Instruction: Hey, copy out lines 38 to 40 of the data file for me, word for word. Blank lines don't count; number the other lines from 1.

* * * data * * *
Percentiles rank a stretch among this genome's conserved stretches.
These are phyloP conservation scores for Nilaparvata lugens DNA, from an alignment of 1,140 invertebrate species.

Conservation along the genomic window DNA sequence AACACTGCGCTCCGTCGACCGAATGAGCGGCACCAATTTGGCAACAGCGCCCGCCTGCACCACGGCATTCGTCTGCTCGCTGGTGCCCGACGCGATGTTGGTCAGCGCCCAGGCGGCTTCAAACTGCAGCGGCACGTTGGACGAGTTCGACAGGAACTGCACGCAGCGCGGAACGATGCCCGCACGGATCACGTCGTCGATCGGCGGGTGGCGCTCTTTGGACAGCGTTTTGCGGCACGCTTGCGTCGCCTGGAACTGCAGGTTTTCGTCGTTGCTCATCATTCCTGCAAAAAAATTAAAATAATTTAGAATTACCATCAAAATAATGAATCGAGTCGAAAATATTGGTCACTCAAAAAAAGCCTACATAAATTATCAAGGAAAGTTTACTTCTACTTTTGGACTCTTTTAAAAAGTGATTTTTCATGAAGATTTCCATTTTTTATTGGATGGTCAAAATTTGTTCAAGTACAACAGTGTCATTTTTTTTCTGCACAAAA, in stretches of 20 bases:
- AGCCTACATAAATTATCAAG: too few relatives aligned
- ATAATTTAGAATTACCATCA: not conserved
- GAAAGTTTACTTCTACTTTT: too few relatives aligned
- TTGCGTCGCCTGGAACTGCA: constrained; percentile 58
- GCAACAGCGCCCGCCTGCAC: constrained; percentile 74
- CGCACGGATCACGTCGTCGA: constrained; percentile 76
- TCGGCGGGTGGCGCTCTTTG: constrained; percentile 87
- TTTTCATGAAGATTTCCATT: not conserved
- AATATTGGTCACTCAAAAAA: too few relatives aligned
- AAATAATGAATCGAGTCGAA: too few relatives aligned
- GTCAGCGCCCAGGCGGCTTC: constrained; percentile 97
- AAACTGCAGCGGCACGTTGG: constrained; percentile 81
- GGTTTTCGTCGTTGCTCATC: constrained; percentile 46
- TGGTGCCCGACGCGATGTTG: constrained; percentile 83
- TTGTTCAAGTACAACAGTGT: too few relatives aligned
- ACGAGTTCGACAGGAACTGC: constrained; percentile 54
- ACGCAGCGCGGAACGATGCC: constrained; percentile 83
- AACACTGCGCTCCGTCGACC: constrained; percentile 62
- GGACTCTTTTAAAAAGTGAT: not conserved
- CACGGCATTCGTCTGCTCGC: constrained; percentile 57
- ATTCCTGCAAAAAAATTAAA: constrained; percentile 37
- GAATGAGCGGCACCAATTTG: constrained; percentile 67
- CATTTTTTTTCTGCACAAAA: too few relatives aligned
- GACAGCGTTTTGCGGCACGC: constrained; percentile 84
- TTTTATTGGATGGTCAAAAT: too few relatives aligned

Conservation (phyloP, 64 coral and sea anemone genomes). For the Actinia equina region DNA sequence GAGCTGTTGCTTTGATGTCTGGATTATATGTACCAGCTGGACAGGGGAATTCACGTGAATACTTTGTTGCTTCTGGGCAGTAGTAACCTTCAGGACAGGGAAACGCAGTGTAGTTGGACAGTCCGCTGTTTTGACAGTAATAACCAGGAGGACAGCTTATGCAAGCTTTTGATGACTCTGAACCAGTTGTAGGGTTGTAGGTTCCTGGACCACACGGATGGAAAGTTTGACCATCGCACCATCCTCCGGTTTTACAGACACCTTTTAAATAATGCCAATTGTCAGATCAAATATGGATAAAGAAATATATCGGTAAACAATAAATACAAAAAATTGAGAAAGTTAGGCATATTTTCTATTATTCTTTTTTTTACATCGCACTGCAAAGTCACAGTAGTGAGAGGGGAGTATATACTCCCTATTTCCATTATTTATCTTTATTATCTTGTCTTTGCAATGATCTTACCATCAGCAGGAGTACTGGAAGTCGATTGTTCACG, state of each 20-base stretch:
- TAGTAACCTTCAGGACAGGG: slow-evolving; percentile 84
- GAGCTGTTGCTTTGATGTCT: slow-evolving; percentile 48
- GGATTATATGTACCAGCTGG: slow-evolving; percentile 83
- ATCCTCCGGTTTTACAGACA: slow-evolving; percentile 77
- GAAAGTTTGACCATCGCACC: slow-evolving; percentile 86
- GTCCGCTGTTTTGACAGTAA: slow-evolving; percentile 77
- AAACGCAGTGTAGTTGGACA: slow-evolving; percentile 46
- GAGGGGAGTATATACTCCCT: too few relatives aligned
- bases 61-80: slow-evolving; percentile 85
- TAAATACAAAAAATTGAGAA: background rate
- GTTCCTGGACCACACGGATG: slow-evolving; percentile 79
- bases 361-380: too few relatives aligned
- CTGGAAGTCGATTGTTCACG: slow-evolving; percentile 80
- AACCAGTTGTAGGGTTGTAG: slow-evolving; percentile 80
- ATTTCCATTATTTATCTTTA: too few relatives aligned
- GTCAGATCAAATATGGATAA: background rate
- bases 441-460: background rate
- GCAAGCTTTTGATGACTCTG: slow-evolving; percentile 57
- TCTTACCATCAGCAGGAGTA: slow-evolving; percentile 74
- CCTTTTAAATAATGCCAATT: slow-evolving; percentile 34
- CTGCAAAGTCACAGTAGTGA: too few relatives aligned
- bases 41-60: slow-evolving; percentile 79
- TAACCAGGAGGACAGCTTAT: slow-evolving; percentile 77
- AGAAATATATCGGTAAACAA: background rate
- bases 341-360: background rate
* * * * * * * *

- bases 61-80: slow-evolving; percentile 85
- TAAATACAAAAAATTGAGAA: background rate
- GTTCCTGGACCACACGGATG: slow-evolving; percentile 79